Here's a common variety I picked from from a prominent EAC dealer thru an ad in Coin World. It's easily attributable by the die crack thru the "S" in "STATES" which turns the "S" into what looks like a dollar sign. A decent coin for the grade.

1794 S-35 Bisecting Crack

This obverse of 1794 is paired with only one reverse. It has the most lightly cut lower lock of all of the 1794 reverses and the reverse features a single berry (instead of two) to the left of the bow, found on only two reverses. The most interesting feature of this variety is the bisecting obverse die crack, which splits ER of "LIBERTY" and goes between the 9 and 4 of the date (not seen in my example.) Another die crack stars at the rim and goes through the cap to the hair. I purchased this cent from a fellow EACer in December of 1999; this is my rarest variety to date (R5+!)

1794 S-38 Marred Field

One of the rare varieties of the year, with a large chip out of the die below the cap (hence, the "Marred Field" nickname.) Back in 2010 at the EAC convention I had looked at this coin in lot viewing and really liked it, but ended up as underbidder on it to a major copper dealer. In February of 2011, the same dealer who purchased the coin at EAC still had it, and we worked out a deal on it. A really tough variety that's not usually found that nice.

1794 S-42 Truncated Locks

I got this one from Col. Steve Ellsworth when he visited town. He brought 3000 or so large cents with him! Talk about copper heaven - this was it. I picked this coin out of a group of 50 or so 1794s. (Now I just have to worry about paying for it!) Steve said the coin may have been burnished, but I can't tell - it's definitely one of my favorite cents, based on appearance alone.

1794 S-43 Short Bust

An upgrade to the first S-43 I ever owned. ("Upgrade" is a massive understatement.) I bought this coin from a dealer at EAC 2009. I spotted it in his case, thought about it (for maybe a full 5 minutes) and then went back and purchased it. Really nice for a 1794, and this is a neat die state with a crack through 17 and through U of UNITED.

The first S-43 I purchased came from the Mississippi State Show in Biloxi, MS. The dealer I got it from also had an amazing S-26, very fine; I bought his S-43 instead because it was in my price range! Nicknamed the "Short Bust" variety, as the ending curl in the hair seems to be absent.

1794 S-44 Short Bust, Crack Through Date

An eBay purchase. A common variety, but nice and smooth, and it's hard to find smooth '94's! S-44 is a "Head of '94" variety. However, Miss Liberty's lower curl doesn't have the "hook", so this variety is sometimes mistakenly called a "Head of '95", even by the grading companies. The die crack through 17 identifies the obverse, and the reverse vertical crack between S and OF identifies the reverse.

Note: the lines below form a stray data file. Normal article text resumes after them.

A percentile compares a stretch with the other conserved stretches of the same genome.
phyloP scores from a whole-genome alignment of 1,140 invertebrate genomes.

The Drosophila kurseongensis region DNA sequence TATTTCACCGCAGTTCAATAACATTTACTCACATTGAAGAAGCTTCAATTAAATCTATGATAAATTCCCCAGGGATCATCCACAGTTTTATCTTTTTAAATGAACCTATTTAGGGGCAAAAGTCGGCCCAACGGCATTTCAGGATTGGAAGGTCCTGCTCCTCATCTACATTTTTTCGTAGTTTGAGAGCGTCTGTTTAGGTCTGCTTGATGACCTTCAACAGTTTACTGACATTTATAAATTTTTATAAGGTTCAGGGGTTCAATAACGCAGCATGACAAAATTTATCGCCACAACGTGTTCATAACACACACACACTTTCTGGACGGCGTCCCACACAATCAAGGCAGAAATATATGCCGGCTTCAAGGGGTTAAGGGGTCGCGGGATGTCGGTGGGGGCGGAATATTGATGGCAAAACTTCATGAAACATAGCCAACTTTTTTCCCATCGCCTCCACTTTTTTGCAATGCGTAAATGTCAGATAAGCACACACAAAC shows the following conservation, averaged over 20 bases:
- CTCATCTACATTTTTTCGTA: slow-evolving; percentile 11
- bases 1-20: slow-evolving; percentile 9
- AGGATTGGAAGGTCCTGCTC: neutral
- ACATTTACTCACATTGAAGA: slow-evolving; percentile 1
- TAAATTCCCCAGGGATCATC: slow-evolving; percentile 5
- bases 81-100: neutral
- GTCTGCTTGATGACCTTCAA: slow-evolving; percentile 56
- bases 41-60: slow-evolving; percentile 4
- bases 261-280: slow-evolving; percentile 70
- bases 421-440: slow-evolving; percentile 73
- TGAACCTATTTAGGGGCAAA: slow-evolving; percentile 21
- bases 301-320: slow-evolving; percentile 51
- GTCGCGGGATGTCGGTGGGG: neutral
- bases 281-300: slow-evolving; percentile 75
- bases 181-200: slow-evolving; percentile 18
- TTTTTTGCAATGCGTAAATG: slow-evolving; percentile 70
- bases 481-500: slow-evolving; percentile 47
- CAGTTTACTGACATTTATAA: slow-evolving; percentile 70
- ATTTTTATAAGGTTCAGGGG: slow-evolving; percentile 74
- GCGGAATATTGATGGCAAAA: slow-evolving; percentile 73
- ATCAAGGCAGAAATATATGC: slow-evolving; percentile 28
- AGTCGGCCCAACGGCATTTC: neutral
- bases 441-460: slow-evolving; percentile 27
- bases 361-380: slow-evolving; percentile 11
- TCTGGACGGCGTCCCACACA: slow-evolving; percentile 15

1794 S-45 Braided Hair

Tom Reynolds had this coin for sale at EAC 2008; an EAC buddy purchased this coin from Tom, and he turned around and sold it to me in November of 2008. Sheldon refers to S-54 as the "Braided Hair" variety (not to be confused with the large cents from 1840-1857,) and Maris called it "The Plicae". (Don't ask me to pronounce that!) The obverse is made of fine, heavy braids, and on the reverse, inside the left ribbon loop, is what looks like a huge berry. It also has an arcing die crack on the reverse from the fraction through IC of AMERICA. The coin has some minor bumps and porosity, but it's one of the really tough '94s, weighing in at R5+.

1794 S-47 Short Bust

A really nice example I purchased from a major copper dealer at Summer FUN in 2012. He had had it on his fixed price list for a long time, and when I met him at the show he still had the coin, and we struck a deal on it. Short bust variety with incomplete lower lock.

1794 S-49 Short Bust

An eBay purchase, of all places. Not the place to normally find a nice '94. I recognized the reverse immediately and thought this was S-51 initially, but when I got it I realized it was S-49, one I didn't have. This is an early die state before the die crack through E of LIBERTY.

1794 S-51 Short Bust, Long Locks

A nice '94 that I found on an EAC buddy's fixed price list and came out of the Goldberg sale in May 2008. Some minor little marks and nicks, but I really like the color of this piece. Listed as "just rare" at R5-, but I'm guessing it's probably a bit more common than the R5- rating. Not owning any other 1794s between S-46 and S-54 inclusive at the time of this writing, this S-51 is kind of lonely with no other coins around it. [As of April 2016, there are a few coins near this one Sheldon-wise to keep it company!]

1794 S-55 Leaning 7, Large Berries

A fairly common variety, Rarity-2. Easily recognizable by the 7 in the date leaning markedly to the left. On this specimen, the date is worn in this area. This variety is also known for having ONE CENT punched deep into the die. Also looks like the diecutter blundered a bit punching the A in STATES - it is very high and leans left.

1794 S-56 Office Boy Reverse

A slightly scarcer variety, R3. This example is porous but decent, with all of the diagnostics easy to see. I got this at the Biloxi show 3/2001. This is definitely one of the neat '94's - known as the "Office Boy" reverse, due to the haphazard way the letters and devices were punched into the reverse die. Particulary note the spacing of "TA" in "STATES", "AM" in "AMERICA", and the "N" in "ONE" punched upside down and then corrected.

1794 S-57 Pyramidal Head